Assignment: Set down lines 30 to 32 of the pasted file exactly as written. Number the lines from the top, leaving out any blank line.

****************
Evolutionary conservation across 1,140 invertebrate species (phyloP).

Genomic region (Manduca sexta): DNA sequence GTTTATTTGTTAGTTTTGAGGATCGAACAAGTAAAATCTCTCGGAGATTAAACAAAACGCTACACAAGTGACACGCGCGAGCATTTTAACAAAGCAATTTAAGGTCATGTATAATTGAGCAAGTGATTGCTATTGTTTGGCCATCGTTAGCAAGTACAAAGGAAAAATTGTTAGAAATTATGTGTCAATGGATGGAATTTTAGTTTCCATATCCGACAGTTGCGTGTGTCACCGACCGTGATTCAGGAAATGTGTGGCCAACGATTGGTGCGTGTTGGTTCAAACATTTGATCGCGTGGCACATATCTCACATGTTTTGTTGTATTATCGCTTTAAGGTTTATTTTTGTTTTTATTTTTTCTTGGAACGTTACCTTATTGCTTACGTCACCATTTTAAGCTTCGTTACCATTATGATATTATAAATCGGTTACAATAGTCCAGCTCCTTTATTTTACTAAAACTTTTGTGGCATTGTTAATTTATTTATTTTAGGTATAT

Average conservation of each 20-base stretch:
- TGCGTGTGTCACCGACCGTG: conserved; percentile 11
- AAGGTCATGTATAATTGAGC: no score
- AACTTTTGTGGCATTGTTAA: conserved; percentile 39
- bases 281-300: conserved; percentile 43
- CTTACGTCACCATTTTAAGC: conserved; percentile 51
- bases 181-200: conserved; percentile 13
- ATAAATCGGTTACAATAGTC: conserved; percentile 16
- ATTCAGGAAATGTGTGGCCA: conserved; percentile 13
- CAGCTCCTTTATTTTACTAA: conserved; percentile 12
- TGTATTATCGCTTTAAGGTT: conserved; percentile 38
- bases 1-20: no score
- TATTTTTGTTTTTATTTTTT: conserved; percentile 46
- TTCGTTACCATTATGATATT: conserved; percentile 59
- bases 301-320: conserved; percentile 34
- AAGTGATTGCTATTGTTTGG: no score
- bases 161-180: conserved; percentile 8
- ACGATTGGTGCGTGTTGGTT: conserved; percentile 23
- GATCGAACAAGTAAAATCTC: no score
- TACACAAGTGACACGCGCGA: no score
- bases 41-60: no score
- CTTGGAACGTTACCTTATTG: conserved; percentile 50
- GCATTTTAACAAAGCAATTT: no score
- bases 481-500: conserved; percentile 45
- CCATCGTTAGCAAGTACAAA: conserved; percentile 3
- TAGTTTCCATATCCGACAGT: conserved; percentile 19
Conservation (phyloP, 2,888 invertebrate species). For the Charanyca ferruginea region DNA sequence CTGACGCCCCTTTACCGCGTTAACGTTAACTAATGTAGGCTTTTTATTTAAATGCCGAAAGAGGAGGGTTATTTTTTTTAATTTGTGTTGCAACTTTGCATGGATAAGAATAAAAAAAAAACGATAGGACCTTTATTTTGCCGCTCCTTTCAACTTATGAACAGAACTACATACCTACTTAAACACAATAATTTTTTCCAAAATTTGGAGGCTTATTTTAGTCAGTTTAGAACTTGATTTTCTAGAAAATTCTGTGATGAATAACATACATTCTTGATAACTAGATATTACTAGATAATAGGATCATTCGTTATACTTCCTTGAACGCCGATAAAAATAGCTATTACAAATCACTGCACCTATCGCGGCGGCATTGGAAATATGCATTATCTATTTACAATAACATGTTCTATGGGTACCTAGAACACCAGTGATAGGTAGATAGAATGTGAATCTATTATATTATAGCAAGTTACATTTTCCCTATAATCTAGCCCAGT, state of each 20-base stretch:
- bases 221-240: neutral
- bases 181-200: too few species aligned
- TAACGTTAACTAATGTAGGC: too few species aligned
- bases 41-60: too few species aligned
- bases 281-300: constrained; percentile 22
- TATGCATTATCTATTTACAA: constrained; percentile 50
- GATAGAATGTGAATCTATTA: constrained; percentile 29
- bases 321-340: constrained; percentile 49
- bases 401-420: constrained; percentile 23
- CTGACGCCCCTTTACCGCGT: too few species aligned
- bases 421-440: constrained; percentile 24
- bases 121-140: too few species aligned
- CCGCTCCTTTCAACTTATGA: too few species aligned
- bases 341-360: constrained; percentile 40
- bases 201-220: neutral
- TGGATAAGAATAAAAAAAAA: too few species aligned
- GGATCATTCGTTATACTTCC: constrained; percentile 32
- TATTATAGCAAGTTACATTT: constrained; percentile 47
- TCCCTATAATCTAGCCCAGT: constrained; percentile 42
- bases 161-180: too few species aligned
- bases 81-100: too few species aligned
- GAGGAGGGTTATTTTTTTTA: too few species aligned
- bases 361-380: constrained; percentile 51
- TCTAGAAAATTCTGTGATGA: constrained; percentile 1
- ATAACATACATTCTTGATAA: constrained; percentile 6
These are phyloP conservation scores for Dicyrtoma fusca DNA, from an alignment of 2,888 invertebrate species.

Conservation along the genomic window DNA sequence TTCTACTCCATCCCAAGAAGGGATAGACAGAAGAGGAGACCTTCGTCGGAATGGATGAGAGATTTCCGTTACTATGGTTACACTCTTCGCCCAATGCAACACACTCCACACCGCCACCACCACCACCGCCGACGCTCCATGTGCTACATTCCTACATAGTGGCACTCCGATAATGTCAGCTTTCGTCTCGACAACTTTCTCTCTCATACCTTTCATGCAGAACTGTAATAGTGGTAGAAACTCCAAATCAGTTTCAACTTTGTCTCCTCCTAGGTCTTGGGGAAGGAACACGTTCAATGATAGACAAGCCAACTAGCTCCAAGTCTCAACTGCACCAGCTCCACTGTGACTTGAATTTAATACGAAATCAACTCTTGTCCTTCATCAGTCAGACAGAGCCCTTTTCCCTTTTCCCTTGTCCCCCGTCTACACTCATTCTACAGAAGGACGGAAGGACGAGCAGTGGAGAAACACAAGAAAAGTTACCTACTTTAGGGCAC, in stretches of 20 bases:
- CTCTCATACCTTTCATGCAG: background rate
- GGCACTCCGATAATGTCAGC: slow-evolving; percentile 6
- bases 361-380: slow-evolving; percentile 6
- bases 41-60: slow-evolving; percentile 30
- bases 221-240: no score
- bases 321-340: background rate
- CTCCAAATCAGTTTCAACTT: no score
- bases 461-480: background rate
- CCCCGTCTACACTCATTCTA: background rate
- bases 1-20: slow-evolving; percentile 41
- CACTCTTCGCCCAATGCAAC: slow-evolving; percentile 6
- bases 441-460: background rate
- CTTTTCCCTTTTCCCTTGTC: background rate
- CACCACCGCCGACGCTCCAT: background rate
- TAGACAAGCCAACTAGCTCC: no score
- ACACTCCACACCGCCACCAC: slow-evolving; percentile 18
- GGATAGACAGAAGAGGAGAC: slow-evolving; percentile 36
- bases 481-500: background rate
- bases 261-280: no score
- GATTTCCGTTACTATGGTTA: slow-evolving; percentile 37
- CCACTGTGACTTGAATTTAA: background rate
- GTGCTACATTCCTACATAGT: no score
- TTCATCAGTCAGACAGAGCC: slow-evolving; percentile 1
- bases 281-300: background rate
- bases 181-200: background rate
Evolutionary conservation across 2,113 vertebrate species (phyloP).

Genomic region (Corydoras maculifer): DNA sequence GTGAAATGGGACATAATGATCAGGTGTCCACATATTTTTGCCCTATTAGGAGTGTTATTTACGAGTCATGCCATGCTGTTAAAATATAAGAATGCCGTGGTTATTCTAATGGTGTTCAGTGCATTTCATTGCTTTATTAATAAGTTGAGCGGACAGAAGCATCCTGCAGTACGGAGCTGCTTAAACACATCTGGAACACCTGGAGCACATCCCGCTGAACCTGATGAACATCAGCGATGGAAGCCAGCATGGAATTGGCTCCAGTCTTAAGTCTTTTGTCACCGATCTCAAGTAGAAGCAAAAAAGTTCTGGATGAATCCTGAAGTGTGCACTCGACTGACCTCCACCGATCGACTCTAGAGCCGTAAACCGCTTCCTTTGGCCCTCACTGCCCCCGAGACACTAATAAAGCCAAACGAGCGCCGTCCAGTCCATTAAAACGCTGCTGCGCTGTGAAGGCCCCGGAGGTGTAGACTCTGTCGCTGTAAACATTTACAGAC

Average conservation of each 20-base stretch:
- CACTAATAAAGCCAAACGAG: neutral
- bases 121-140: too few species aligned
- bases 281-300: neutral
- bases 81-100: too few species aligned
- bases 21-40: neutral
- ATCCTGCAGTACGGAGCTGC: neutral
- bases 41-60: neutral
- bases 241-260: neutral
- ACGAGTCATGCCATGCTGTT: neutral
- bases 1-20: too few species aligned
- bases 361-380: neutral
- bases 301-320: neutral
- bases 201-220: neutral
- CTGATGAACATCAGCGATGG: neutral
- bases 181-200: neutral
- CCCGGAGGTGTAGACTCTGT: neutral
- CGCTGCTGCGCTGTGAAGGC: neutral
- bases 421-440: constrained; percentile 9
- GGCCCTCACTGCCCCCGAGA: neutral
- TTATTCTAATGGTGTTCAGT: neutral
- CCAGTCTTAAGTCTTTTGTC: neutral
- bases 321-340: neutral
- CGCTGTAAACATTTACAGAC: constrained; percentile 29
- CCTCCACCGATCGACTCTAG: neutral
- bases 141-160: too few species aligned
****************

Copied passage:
- bases 221-240: neutral
- bases 181-200: too few species aligned
- TAACGTTAACTAATGTAGGC: too few species aligned